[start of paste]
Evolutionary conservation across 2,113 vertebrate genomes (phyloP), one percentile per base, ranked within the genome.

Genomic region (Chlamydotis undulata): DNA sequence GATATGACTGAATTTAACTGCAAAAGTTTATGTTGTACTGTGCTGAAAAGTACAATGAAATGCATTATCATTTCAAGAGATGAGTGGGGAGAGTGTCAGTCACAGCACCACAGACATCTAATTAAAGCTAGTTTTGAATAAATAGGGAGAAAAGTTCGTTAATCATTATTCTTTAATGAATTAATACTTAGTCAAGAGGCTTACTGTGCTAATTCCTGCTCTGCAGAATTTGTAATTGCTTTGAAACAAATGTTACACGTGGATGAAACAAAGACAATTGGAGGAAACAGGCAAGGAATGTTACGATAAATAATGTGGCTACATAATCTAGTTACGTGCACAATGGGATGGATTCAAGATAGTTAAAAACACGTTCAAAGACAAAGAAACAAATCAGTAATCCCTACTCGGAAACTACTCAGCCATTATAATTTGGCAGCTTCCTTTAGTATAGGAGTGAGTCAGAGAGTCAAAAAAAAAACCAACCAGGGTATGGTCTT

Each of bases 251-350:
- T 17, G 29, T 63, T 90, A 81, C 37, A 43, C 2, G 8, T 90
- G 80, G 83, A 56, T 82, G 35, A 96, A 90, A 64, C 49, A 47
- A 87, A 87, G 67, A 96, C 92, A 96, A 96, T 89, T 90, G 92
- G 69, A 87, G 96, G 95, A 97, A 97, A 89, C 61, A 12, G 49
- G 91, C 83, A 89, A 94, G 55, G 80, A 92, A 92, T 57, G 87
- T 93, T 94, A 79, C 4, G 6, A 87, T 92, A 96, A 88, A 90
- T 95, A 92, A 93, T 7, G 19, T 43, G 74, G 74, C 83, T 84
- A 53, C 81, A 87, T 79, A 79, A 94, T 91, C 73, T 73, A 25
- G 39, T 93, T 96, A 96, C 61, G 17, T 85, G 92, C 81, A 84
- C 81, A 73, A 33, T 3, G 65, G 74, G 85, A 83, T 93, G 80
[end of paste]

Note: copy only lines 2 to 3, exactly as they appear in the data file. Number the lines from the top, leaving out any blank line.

Genomic region (Chlamydotis undulata): DNA sequence GATATGACTGAATTTAACTGCAAAAGTTTATGTTGTACTGTGCTGAAAAGTACAATGAAATGCATTATCATTTCAAGAGATGAGTGGGGAGAGTGTCAGTCACAGCACCACAGACATCTAATTAAAGCTAGTTTTGAATAAATAGGGAGAAAAGTTCGTTAATCATTATTCTTTAATGAATTAATACTTAGTCAAGAGGCTTACTGTGCTAATTCCTGCTCTGCAGAATTTGTAATTGCTTTGAAACAAATGTTACACGTGGATGAAACAAAGACAATTGGAGGAAACAGGCAAGGAATGTTACGATAAATAATGTGGCTACATAATCTAGTTACGTGCACAATGGGATGGATTCAAGATAGTTAAAAACACGTTCAAAGACAAAGAAACAAATCAGTAATCCCTACTCGGAAACTACTCAGCCATTATAATTTGGCAGCTTCCTTTAGTATAGGAGTGAGTCAGAGAGTCAAAAAAAAAACCAACCAGGGTATGGTCTT

Each of bases 251-350: